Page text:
Adherence and treatment failure
Another important contributor to treatment failure is therapy adherence.38-40 Studies have suggested that poor adherence occurs more frequently than either patients or physicians recognize, contributes to poorer outcomes, and may contribute to increased health care costs.38,39,41,42 Studies are difficult to compare head to head given the differences in assessing adherence (eg, chart review vs pill counts vs electronic devices to measure bottle opening vs review of health care databases). Nonetheless, the rates of nonadherence are similar in many of these studies, on average ∼ 25% to 35%, although the range can be quite broad.38-40 Definitions for nonadherence on IM include the use of ≤ 85% or 90% of prescribed drug.38,39 The ADAGIO study examined adherence in 169 patients in Belgium and observed that approximately one-third of patients were nonadherent and only 14.2% of patients were 100% adherent with prescribed IM.38 Nonadherence was associated with poorer cytogenetic response.38 In another study of 87 patients treated at Hammersmith Hospital in London, patients with adherence rates of ≤ 85% had an increased probability of losing CCyR (26.8% vs 1.5%).39 A recent study of 516 patients receiving IM through the Glivec International Patient Assistance Program in India documented the first association between adherence and EFS.41 A statistically significant decrease in 5-year EFS was observed: 76.7% in adherent patients versus 59.8% in nonadherent patients.41
The question then becomes how health care teams can improve adherence. The ADAGIO study identified several factors that adversely affected compliance, including age, living alone, dose of IM, male sex, length of time from diagnosis to treatment, and length of IM treatment.38 Factors that positively influenced adherence included increased knowledge about CML disease and treatment, at least a secondary education, and taking other medications chronically.38 A recent update of the Hammersmith Hospital study of patient adherence further explored issues and behavior contributing to nonadherence.40 The most common reason for unintentional nonadherence was forgetting to take pills and for intentional nonadherence was to minimize side effects.40 Many patients did not think missing doses would contribute significantly to response and patients relied upon their treating physicians to comment on the impact of nonadherence on treatment responses.40 Other studies highlight the importance of quality of life in adherence and the importance of monitoring adverse events. For example, recent studies highlight that issues with chronic fatigue and weight gain on IM are more pervasive than originally thought and can influence patients to skip doses.43,44 Although this observation may seem intuitively obvious, it is important for physicians and their teams to discuss adherence regularly. This can be done through nursing or pharmacist phone calls to assess for adverse effects, dispensing pill boxes to assist taking pills on schedule, recommendations to link TKI use to a regular scheduled daily activity, and taking particular care to discuss these issues with patients who have risk factors for nonadherence. Although improving adherence sufficiently to improve outcomes is difficult, a recent study of 1155 CML patients treated by 405 physicians suggests that a proactive approach may improve adherence.44 Similar to other chronic diseases, long-term adherence once a response has been achieved is difficult and may be the main benefit of continued patient and health care team interactions for patients who have achieved a CCyR.38 Interestingly, a recent study proposed that short BCR-ABL1 transcript doubling time could distinguish nonadherence from resistance and may assist physicians in recognizing nonadherent patients.45 Our institution has recently proposed changes to improve adherence in patients taking oral chemotherapy. These changes include scheduled nursing or pharmacist phone calls or visits to discuss side effects and assess adherence. At this time, these efforts primarily occur early in the treatment course.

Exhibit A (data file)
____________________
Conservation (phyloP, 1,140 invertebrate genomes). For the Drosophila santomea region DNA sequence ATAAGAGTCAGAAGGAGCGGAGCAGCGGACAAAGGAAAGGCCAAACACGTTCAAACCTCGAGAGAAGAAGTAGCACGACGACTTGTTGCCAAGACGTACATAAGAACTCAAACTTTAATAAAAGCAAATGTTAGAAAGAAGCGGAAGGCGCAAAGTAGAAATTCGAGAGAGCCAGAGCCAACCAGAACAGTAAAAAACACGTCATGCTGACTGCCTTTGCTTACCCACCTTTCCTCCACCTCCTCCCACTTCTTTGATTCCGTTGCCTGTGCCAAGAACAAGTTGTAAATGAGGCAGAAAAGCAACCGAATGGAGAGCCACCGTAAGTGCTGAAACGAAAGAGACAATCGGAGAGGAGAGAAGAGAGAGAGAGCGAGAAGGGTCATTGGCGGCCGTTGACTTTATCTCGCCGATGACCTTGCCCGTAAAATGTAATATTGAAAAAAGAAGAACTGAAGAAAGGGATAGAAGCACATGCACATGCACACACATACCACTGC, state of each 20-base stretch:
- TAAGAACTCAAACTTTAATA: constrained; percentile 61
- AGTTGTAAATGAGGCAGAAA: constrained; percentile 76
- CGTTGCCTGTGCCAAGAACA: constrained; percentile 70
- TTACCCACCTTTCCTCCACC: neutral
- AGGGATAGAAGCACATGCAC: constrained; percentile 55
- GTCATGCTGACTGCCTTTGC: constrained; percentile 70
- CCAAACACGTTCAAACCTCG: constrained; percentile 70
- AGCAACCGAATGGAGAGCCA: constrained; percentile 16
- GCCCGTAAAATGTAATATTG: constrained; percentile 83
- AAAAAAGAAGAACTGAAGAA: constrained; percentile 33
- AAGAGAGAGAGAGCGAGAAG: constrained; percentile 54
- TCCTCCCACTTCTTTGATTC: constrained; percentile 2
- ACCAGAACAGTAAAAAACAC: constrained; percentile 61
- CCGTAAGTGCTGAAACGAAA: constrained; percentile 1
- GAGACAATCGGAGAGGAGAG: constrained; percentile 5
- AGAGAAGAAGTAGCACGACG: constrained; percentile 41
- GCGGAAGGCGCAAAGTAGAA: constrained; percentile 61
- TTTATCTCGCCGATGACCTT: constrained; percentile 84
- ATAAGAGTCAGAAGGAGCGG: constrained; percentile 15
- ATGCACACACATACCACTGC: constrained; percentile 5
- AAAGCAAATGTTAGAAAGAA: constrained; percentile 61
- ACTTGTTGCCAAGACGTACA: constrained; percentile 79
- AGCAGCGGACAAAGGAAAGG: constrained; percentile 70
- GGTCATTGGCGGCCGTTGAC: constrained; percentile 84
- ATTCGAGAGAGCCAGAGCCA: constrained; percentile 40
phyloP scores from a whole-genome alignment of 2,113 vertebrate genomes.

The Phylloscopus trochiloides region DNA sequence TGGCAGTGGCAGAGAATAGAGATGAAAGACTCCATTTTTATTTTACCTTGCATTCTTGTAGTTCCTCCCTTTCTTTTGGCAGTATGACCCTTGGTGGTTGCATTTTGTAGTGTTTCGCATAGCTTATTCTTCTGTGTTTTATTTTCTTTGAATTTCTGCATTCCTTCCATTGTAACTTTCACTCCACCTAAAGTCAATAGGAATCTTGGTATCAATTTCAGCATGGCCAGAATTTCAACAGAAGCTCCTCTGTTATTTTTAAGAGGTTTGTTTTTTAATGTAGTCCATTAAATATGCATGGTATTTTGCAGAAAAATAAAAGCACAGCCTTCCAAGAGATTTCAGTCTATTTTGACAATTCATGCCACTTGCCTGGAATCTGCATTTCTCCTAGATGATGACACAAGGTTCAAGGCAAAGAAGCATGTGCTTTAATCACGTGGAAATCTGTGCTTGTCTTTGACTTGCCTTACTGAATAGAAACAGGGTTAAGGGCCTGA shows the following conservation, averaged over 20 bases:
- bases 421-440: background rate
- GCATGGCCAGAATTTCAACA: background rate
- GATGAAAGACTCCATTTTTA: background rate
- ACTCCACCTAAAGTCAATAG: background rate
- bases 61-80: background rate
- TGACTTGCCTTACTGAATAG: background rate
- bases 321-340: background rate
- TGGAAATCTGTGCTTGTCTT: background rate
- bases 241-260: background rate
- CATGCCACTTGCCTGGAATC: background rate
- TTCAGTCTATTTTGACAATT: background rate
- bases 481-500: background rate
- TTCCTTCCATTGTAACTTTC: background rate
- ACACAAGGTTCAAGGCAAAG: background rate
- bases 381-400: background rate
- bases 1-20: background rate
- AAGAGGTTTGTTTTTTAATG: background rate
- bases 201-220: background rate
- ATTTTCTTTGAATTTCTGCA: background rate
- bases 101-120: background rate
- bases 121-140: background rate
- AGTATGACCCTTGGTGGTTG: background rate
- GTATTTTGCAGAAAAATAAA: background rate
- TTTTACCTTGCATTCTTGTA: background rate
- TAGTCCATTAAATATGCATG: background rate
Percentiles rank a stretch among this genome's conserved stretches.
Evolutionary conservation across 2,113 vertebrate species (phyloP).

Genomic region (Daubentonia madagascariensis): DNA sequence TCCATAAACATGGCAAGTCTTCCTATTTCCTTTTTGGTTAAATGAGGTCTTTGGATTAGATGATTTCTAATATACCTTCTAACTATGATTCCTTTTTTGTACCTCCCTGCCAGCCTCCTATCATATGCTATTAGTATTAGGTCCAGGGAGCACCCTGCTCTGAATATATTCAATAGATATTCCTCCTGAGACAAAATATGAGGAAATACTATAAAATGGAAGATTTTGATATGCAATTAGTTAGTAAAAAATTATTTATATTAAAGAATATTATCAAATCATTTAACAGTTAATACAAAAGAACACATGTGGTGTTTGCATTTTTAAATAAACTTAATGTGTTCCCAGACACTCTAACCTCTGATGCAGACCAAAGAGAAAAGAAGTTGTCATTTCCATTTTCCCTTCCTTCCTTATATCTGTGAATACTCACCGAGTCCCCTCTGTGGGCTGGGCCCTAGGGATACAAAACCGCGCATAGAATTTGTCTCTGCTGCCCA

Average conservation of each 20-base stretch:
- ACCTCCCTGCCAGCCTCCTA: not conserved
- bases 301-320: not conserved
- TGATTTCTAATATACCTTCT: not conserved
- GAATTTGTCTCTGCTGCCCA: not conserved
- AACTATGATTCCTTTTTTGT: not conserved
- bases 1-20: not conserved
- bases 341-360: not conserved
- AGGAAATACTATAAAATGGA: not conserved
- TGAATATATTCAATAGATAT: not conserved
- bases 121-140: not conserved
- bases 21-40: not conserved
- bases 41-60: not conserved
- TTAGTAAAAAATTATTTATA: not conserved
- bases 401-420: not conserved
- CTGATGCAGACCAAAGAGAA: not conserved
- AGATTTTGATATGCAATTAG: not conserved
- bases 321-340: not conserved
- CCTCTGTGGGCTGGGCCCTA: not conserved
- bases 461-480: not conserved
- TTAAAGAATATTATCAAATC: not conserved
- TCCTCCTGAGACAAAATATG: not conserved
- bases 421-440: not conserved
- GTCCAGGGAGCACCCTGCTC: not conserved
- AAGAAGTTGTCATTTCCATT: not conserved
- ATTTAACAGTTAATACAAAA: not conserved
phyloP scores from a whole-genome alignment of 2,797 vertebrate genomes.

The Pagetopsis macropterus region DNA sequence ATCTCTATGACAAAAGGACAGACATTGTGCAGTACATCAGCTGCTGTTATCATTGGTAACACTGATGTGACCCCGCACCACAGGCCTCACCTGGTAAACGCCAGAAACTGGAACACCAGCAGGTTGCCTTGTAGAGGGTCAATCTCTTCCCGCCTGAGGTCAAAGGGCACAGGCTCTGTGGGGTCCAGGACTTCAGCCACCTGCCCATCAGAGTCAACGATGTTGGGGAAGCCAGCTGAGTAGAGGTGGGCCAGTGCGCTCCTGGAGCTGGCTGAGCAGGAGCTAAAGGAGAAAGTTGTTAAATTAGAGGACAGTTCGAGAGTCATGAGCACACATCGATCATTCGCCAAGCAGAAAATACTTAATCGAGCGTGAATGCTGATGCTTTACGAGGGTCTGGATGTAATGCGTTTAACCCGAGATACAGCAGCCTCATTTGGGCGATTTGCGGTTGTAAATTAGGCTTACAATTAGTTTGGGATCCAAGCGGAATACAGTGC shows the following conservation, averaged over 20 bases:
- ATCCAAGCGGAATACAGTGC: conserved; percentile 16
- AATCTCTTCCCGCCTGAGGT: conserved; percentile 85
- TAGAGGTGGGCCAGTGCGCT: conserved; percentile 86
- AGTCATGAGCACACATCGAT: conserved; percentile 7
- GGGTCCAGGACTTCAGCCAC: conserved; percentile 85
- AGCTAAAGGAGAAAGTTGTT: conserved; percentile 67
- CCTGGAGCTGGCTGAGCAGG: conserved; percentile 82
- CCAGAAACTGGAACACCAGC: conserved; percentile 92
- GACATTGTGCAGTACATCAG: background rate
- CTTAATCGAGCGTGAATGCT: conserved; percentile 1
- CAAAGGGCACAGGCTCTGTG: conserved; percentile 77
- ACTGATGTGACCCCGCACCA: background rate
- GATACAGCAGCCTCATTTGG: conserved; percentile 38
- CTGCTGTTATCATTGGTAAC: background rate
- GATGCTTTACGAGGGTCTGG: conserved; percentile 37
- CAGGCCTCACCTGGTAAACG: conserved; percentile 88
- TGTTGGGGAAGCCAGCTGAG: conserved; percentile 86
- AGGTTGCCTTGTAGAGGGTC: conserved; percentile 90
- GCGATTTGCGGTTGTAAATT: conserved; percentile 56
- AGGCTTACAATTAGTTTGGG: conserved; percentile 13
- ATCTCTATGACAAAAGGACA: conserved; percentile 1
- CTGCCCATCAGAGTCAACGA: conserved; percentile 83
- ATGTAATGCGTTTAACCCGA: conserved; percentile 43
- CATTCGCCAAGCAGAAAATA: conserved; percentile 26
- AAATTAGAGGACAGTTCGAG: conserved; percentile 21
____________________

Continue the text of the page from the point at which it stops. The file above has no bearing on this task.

Although most CP CML patients respond to therapy, approximately 20% to 25% of patients become resistant to IM. Adequate monitoring is important to identify these patients early in the treatment course. Recent changes to monitoring recommendations highlight the importance of early responses, which identify both the best and the worst responders. Although it is difficult at times to differentiate poor response due to adherence from poor response due to resistance, these recommendations highlight when closer monitoring should be pursued, adherence should be addressed, and changes in treatment strategies should occur. An overview of my general monitoring approach is shown in Figure 3. However, patient care should be patient driven. Therefore, patient age, medical comorbidities, and the patient's wishes influence how aggressive my approach is and whether the goal should be CCyR, MMR, or even deep molecular responses.
Conflict-of-interest disclosure: The author declares no competing financial interests. Off-label drug use: None disclosed.
Vivian G. Oehler, Fred Hutchinson Cancer Research Center, 1100 Fairview Ave N, PO Box 19024, Seattle, WA 98109-1024; Phone: 206-667-1340; Fax: 206-667-2917; e-mail: firstname.lastname@example.org.